Institute for Thomas Paine Studies Podcast (ITPS Pod)
Public Health-Public History
A Three-Part Miniseries
2020 is an unprecedented year. The dual pandemics of COVID-19 and international racism, combined with economic depression and political unrest, are forcing new conversations and change to confront global public health issues and widespread systems of racial injustice. Places of history and education—in classrooms ranging from kindergarten to postgraduate levels, museums, historical sites, or digital public history platforms—are at the center of these historic events and conversations.
This miniseries will explore the role of public health as public history. Universities have been on the front lines in combating the challenges of the COVID-19 pandemic by supporting research and scholarship that searches for a vaccine, as well as protecting the large populations that gather in a school environment. But universities are not the only spaces that communities gather to learn and reflect. The virus has forced museums and public history sites to close their doors and explore new methods of public engagement. Finally, the pandemic has revealed the physical side effects of institutionalized racism in the United States. Black communities are twice as likely to be hit by COVID-19 and twice as likely to die if infected. The recent protests in the wake of the murders of George Floyd, Brianna Taylor, Elijah McClain, Ahmaud Arbery, and so many more have captured public attention in a way the nation has not seen since the Civil Rights movement. Perhaps the combination of the pandemic and racial injustice is simply too much to bear, or perhaps it’s because Americans are home and a captive audience without the daily distractions of work, sports, and social activities. The protests during the pandemic reveal that racism is a public health issue.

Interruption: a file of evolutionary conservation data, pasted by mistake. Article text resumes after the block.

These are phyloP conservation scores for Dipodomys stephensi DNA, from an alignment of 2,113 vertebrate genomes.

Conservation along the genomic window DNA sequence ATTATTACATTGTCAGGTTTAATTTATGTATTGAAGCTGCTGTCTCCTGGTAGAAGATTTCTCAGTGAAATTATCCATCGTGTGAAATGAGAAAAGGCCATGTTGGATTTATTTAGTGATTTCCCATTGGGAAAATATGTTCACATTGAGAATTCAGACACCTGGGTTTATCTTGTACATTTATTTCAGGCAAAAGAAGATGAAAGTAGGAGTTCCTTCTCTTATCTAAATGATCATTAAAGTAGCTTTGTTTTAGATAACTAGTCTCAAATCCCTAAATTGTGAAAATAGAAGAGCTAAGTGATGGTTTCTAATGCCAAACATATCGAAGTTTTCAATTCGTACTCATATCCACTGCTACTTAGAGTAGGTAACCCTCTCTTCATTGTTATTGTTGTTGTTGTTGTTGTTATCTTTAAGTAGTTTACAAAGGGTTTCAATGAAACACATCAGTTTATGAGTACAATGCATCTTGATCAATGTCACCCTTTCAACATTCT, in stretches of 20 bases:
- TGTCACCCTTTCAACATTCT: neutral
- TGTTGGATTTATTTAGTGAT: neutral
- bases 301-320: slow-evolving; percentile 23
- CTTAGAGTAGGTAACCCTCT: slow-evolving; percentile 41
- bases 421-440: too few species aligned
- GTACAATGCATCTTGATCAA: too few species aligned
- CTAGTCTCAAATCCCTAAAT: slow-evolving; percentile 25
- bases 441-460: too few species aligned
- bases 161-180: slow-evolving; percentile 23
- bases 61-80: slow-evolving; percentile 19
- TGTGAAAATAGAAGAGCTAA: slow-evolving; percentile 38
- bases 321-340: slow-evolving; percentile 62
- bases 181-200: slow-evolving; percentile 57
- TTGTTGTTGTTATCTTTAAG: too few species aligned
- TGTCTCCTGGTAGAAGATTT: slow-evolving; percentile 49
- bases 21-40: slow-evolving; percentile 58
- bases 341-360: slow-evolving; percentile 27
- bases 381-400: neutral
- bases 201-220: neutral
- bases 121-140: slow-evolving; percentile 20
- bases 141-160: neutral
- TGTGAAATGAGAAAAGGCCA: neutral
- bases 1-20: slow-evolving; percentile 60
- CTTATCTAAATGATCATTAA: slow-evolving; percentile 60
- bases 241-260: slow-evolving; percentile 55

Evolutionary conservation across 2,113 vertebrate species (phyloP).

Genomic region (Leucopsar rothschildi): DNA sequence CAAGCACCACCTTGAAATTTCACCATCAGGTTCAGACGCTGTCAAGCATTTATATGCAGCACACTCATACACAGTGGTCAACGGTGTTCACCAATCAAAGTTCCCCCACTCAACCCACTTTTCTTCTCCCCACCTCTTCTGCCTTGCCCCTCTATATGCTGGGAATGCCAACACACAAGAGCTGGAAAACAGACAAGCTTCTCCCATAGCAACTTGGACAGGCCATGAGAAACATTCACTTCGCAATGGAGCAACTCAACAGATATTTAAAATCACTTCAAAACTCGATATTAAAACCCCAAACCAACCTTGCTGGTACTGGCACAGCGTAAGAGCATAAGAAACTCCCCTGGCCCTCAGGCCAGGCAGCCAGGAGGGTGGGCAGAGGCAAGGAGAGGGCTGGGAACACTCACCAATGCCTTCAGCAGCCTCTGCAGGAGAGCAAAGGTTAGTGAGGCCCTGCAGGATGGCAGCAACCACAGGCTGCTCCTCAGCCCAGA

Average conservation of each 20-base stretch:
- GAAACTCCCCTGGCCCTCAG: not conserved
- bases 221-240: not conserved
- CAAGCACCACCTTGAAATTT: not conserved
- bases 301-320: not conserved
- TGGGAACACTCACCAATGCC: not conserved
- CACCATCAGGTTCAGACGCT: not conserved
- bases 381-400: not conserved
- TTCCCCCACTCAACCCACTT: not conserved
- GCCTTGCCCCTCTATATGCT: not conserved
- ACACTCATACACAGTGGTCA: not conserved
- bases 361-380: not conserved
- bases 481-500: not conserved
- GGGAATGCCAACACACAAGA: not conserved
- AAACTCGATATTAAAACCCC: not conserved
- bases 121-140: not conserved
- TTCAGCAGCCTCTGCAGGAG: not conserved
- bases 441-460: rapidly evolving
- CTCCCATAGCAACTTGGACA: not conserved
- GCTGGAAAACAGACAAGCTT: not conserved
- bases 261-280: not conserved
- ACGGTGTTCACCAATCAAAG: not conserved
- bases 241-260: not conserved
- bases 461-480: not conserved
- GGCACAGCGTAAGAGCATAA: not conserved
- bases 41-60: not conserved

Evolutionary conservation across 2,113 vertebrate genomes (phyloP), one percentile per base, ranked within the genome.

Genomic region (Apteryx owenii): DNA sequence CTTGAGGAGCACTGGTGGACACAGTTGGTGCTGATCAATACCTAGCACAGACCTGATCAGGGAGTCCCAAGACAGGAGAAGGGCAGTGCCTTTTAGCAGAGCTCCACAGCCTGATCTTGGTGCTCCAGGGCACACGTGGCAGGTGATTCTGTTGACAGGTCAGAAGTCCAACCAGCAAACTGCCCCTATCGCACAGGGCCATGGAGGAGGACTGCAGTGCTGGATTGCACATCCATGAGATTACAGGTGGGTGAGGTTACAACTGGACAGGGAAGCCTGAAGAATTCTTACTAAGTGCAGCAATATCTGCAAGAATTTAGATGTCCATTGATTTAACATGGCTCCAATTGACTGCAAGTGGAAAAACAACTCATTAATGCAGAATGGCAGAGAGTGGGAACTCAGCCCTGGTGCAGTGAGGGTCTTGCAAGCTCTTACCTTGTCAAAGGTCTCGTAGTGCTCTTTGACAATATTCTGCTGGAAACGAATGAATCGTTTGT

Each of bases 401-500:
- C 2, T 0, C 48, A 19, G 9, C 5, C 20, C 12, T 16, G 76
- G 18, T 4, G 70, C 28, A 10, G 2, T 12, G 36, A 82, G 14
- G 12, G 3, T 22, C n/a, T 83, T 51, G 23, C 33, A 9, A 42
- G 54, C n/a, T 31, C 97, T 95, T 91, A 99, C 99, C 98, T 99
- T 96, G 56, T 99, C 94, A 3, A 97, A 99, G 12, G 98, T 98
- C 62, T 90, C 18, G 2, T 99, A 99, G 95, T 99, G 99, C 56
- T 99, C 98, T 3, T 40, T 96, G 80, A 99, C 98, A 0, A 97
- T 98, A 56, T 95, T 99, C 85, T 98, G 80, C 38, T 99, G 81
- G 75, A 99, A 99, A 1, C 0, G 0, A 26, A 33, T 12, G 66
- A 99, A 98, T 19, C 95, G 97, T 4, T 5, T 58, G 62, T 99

The last few months have demonstrated that public health, broadly defined, cannot be separated from public history. The host, Dr. Lindsay M. Chervinsky, will interview a series of experts on public health, disease, education, slavery, and race over the course of three episodes. They will discuss how education and cultural institutions can interpret the history of disease, medicine, and racism as interrelated issues that continue to challenge the nation today.
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